You can read all of our coverage of Russia’s invasion of Ukraine, including explainers and articles offering context and background information here.
Russia’s invasion of Ukraine
Ukrainian President Volodymyr Zelensky on Wednesday condemned Russians forces as “beasts” over the execution of a Ukrainian soldier, who appeared to be beheaded while still alive in a video published on social media.
Zelensky’s reaction comes as Kyiv is ramping up diplomatic pressure over Moscow’s presence in international forums ranging from the UN Security Council to the Olympics.
“There is something that no one in the world can ignore: how easily these beasts kill,” the Ukrainian president said in a video posted on Twitter.
“This video, the execution of a Ukrainian captive, the world must see it,” he added. “This is a video of Russia as it is, what kind of creatures they are, there are no people for them: a son, a brother, a husband, someone’s child.”
The World Bank said on Wednesday it would finance 200 million US dollars to help fix Ukraine’s energy and heating infrastructure, with partners and others to provide another 300 million US dollars as the project expands.
The grant will be used to make emergency repairs to Ukraine’s transition transformers, mobile heat boilers and other emergency critical equipment, the World Bank said in a statement.
The World Bank has mobilised more than 23 billion US dollars in emergency financing for Ukraine, including commitments and pledges from donors. More than $20 billion of this has been disbursed through several projects, it said.
On Thursday, Energoatom, Ukraine’s nuclear power company, claimed in a statement on Telegram that a Russian mine exploded near one of the reactors at the Zaporizhzhia nuclear power plant (ZNPP).
Europe’s largest nuclear power station has been occupied by Russian forces since March 2022, with both Ukraine and Russia claiming that the other side have shelled the plant, risking a nuclear accident.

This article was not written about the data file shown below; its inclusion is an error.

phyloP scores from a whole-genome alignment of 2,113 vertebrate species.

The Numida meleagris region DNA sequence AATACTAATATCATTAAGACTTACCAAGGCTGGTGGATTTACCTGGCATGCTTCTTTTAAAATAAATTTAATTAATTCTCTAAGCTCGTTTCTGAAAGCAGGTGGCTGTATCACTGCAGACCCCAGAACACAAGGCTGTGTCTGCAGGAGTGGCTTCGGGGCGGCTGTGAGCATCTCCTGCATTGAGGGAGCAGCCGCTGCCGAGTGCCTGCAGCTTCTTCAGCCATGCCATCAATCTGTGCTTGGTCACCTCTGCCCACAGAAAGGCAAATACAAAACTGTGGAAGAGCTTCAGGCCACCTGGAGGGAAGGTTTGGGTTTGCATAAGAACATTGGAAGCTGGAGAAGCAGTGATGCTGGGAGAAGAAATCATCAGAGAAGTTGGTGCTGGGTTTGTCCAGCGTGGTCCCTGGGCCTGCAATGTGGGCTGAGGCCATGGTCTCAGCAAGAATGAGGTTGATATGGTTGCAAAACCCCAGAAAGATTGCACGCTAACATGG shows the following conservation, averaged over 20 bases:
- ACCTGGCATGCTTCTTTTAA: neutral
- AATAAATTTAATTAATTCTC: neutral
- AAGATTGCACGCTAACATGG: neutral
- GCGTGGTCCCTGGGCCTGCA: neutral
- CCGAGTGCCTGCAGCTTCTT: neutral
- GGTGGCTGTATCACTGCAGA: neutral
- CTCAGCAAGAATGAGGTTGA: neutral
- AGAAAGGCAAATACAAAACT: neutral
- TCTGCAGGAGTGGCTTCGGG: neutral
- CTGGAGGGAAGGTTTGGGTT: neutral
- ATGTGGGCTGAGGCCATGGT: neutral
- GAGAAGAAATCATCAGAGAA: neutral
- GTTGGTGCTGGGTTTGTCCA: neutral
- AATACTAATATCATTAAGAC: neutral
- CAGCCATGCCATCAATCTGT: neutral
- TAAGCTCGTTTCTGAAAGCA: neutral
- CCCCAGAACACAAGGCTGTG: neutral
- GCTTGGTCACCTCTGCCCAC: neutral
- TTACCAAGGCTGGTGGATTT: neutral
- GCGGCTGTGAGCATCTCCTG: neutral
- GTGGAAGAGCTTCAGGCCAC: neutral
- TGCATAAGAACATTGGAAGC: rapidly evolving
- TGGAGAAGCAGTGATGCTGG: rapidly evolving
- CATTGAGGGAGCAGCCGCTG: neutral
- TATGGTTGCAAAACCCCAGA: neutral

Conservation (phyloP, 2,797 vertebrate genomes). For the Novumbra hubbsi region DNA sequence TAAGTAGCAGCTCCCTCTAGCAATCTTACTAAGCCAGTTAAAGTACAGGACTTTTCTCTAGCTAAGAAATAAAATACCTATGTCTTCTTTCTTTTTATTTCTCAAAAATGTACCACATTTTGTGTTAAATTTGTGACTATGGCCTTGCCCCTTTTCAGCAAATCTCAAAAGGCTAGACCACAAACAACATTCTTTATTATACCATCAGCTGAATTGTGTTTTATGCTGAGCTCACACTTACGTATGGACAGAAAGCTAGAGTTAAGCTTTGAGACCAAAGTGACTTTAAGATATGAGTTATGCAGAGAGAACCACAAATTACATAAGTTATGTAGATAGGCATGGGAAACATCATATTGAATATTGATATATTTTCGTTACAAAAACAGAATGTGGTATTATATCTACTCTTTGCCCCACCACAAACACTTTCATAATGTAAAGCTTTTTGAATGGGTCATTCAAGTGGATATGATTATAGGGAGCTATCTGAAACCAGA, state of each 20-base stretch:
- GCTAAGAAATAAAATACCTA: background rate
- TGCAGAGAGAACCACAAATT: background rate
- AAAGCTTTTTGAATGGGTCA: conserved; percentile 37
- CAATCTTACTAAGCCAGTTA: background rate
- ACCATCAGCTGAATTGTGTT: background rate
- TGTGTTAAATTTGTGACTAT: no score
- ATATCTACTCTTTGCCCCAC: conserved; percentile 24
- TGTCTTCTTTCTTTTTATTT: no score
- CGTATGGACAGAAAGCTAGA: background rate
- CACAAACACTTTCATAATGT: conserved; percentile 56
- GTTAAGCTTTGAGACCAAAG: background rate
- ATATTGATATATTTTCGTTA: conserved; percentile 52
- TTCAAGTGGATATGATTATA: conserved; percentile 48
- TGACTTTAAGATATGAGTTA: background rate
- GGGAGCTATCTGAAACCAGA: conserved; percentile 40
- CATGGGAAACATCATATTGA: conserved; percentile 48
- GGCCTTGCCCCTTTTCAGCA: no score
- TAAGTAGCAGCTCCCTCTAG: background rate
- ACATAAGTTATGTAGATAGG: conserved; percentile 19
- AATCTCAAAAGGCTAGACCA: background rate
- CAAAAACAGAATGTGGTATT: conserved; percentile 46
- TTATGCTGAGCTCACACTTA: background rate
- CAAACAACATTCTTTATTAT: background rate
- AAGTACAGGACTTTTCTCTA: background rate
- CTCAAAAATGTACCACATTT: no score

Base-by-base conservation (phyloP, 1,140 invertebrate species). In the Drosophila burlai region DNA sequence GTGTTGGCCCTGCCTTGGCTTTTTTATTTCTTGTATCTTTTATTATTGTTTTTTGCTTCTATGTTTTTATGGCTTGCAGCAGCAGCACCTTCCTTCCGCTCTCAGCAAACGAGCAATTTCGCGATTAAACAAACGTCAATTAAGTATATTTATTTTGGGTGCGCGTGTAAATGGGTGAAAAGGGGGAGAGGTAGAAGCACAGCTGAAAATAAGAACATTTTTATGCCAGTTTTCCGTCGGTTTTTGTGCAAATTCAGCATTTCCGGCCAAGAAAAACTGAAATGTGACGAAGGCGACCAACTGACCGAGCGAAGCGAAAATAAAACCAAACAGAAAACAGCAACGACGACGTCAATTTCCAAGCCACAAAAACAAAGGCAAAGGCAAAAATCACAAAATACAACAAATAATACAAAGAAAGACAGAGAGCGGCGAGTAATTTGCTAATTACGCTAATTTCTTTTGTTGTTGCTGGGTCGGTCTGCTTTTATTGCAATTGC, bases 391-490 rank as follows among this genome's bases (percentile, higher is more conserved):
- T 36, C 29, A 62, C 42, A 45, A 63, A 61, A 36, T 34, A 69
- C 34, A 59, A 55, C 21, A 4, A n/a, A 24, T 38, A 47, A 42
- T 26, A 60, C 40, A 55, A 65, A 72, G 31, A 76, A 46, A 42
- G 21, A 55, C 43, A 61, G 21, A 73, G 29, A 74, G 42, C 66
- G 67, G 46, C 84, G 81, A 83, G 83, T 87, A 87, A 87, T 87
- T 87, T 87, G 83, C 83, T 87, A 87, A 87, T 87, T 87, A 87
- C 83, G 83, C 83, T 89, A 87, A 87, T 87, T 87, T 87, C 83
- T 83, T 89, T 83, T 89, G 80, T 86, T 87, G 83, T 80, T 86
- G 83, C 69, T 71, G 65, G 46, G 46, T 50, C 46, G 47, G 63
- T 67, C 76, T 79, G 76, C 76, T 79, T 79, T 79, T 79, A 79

In its statement, Energoatom said: “A Russian mine exploded near the control room of the fourth power unit at the ZNPP. The Russian occupiers continue to turn the ZNPP into a military base, mining the perimeter around the plant. And these actions cannot but have consequences.”
The problem of Ukrainian grain imports flooding the markets of Central and Eastern Europe and bringing down prices was further highlighted on Wednesday as Polish farmers attempted to blockade the rail line on the border with Ukraine, but a cordon of police cars prevented them from doing so.
Polish farmers have been protesting for months against the rising volume of Ukrainian agricultural products, which are meant to pass through Poland on their way to other destinations outside Europe as part of “solidarity routes”, but which remain stuck in Poland and bring down the prices of similar Polish produce.
To support Ukraine and avoid a food crisis in African countries for whom Ukrainian imports are key, the EU had dropped tariffs on Ukrainian agricultural imports on the assumption that most of them would only pass through EU countries on their way to other markets.
In late March, the prime ministers of Poland, Hungary, Romania, Bulgaria and Slovakia reportedly wrote to European Commission President Ursula von der Leyen urging her to reintroduce tariffs unless other solutions can be found.
Other news from the region
Azerbaijan and Armenia said on Tuesday seven servicemen died in a shootout along their shared border, the latest escalation between the arch-foes locked in a decades-long territorial dispute. The two Caucasus nations have fought two wars over Azerbaijan’s Armenian-majority region of Nagorno Karabakh and the latest hostilities ended in 2020 with a Russian-brokered ceasefire. “Armenian army positions deployed near the settlement of Dyg (at the two countries’ shared border) opened heavy fire at Azerbaijani army positions,” the defense ministry in Baku said in a statement, adding that Azerbaijani troops “have returned fire.”